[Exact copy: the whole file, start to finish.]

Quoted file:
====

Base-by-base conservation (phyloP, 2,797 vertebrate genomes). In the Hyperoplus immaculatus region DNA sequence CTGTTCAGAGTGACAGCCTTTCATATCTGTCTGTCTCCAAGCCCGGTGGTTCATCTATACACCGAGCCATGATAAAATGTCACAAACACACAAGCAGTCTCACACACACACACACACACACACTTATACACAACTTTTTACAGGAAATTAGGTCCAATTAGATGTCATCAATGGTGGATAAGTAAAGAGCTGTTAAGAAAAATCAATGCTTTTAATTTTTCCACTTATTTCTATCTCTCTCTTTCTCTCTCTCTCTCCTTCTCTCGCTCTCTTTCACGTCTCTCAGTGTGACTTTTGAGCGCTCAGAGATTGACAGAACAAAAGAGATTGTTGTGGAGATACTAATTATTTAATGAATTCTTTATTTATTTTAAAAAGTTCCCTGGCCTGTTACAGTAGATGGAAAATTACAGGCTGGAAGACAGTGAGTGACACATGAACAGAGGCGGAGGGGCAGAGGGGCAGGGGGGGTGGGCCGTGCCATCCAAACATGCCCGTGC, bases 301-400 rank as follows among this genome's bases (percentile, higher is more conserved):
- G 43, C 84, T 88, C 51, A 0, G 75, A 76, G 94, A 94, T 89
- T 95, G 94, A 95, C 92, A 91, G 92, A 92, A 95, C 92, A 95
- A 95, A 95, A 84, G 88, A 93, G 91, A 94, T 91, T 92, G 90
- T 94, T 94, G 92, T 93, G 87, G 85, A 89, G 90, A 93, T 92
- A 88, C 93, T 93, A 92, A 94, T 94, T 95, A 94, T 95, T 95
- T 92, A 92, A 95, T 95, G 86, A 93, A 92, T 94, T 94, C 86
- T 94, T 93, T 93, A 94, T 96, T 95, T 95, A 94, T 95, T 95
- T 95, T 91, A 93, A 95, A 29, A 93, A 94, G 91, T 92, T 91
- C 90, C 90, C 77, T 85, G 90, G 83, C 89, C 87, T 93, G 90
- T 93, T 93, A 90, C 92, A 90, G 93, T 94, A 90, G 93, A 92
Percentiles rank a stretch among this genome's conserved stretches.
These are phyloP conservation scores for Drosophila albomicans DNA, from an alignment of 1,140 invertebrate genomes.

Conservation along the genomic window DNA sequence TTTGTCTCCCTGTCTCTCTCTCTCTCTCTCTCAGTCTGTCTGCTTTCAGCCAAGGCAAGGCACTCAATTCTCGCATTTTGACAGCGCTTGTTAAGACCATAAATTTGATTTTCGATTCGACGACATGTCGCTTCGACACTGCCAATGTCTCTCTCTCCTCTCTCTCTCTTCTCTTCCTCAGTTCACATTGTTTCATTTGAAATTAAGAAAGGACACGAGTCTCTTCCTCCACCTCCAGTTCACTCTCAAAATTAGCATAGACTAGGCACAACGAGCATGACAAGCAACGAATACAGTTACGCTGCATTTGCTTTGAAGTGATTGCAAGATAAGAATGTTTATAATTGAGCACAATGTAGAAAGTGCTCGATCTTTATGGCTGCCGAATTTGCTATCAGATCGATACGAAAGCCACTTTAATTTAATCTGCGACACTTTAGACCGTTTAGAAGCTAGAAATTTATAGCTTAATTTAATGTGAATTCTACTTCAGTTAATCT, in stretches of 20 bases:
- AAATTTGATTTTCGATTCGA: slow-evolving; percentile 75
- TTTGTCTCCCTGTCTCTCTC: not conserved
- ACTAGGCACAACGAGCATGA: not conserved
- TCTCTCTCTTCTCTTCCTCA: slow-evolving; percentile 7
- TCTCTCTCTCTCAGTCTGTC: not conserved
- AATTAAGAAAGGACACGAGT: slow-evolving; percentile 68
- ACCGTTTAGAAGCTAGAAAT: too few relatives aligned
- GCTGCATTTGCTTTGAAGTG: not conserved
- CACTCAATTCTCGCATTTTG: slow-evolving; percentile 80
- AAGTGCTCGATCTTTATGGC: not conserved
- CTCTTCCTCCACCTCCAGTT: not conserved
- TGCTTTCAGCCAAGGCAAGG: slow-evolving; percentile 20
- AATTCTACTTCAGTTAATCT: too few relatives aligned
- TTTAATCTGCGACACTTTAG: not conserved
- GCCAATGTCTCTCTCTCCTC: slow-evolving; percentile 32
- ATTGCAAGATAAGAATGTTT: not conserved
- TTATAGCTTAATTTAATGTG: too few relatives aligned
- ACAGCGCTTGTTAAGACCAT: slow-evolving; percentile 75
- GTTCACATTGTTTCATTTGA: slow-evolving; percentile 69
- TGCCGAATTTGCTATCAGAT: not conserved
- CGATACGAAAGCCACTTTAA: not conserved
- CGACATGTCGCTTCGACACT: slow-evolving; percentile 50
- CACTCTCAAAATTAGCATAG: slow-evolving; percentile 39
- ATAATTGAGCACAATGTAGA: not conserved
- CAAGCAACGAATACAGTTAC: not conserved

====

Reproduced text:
Base-by-base conservation (phyloP, 2,797 vertebrate genomes). In the Hyperoplus immaculatus region DNA sequence CTGTTCAGAGTGACAGCCTTTCATATCTGTCTGTCTCCAAGCCCGGTGGTTCATCTATACACCGAGCCATGATAAAATGTCACAAACACACAAGCAGTCTCACACACACACACACACACACACTTATACACAACTTTTTACAGGAAATTAGGTCCAATTAGATGTCATCAATGGTGGATAAGTAAAGAGCTGTTAAGAAAAATCAATGCTTTTAATTTTTCCACTTATTTCTATCTCTCTCTTTCTCTCTCTCTCTCCTTCTCTCGCTCTCTTTCACGTCTCTCAGTGTGACTTTTGAGCGCTCAGAGATTGACAGAACAAAAGAGATTGTTGTGGAGATACTAATTATTTAATGAATTCTTTATTTATTTTAAAAAGTTCCCTGGCCTGTTACAGTAGATGGAAAATTACAGGCTGGAAGACAGTGAGTGACACATGAACAGAGGCGGAGGGGCAGAGGGGCAGGGGGGGTGGGCCGTGCCATCCAAACATGCCCGTGC, bases 301-400 rank as follows among this genome's bases (percentile, higher is more conserved):
- G 43, C 84, T 88, C 51, A 0, G 75, A 76, G 94, A 94, T 89
- T 95, G 94, A 95, C 92, A 91, G 92, A 92, A 95, C 92, A 95
- A 95, A 95, A 84, G 88, A 93, G 91, A 94, T 91, T 92, G 90
- T 94, T 94, G 92, T 93, G 87, G 85, A 89, G 90, A 93, T 92
- A 88, C 93, T 93, A 92, A 94, T 94, T 95, A 94, T 95, T 95
- T 92, A 92, A 95, T 95, G 86, A 93, A 92, T 94, T 94, C 86
- T 94, T 93, T 93, A 94, T 96, T 95, T 95, A 94, T 95, T 95
- T 95, T 91, A 93, A 95, A 29, A 93, A 94, G 91, T 92, T 91
- C 90, C 90, C 77, T 85, G 90, G 83, C 89, C 87, T 93, G 90
- T 93, T 93, A 90, C 92, A 90, G 93, T 94, A 90, G 93, A 92
Percentiles rank a stretch among this genome's conserved stretches.
These are phyloP conservation scores for Drosophila albomicans DNA, from an alignment of 1,140 invertebrate genomes.

Conservation along the genomic window DNA sequence TTTGTCTCCCTGTCTCTCTCTCTCTCTCTCTCAGTCTGTCTGCTTTCAGCCAAGGCAAGGCACTCAATTCTCGCATTTTGACAGCGCTTGTTAAGACCATAAATTTGATTTTCGATTCGACGACATGTCGCTTCGACACTGCCAATGTCTCTCTCTCCTCTCTCTCTCTTCTCTTCCTCAGTTCACATTGTTTCATTTGAAATTAAGAAAGGACACGAGTCTCTTCCTCCACCTCCAGTTCACTCTCAAAATTAGCATAGACTAGGCACAACGAGCATGACAAGCAACGAATACAGTTACGCTGCATTTGCTTTGAAGTGATTGCAAGATAAGAATGTTTATAATTGAGCACAATGTAGAAAGTGCTCGATCTTTATGGCTGCCGAATTTGCTATCAGATCGATACGAAAGCCACTTTAATTTAATCTGCGACACTTTAGACCGTTTAGAAGCTAGAAATTTATAGCTTAATTTAATGTGAATTCTACTTCAGTTAATCT, in stretches of 20 bases:
- AAATTTGATTTTCGATTCGA: slow-evolving; percentile 75
- TTTGTCTCCCTGTCTCTCTC: not conserved
- ACTAGGCACAACGAGCATGA: not conserved
- TCTCTCTCTTCTCTTCCTCA: slow-evolving; percentile 7
- TCTCTCTCTCTCAGTCTGTC: not conserved
- AATTAAGAAAGGACACGAGT: slow-evolving; percentile 68
- ACCGTTTAGAAGCTAGAAAT: too few relatives aligned
- GCTGCATTTGCTTTGAAGTG: not conserved
- CACTCAATTCTCGCATTTTG: slow-evolving; percentile 80
- AAGTGCTCGATCTTTATGGC: not conserved
- CTCTTCCTCCACCTCCAGTT: not conserved
- TGCTTTCAGCCAAGGCAAGG: slow-evolving; percentile 20
- AATTCTACTTCAGTTAATCT: too few relatives aligned
- TTTAATCTGCGACACTTTAG: not conserved
- GCCAATGTCTCTCTCTCCTC: slow-evolving; percentile 32
- ATTGCAAGATAAGAATGTTT: not conserved
- TTATAGCTTAATTTAATGTG: too few relatives aligned
- ACAGCGCTTGTTAAGACCAT: slow-evolving; percentile 75
- GTTCACATTGTTTCATTTGA: slow-evolving; percentile 69
- TGCCGAATTTGCTATCAGAT: not conserved
- CGATACGAAAGCCACTTTAA: not conserved
- CGACATGTCGCTTCGACACT: slow-evolving; percentile 50
- CACTCTCAAAATTAGCATAG: slow-evolving; percentile 39
- ATAATTGAGCACAATGTAGA: not conserved
- CAAGCAACGAATACAGTTAC: not conserved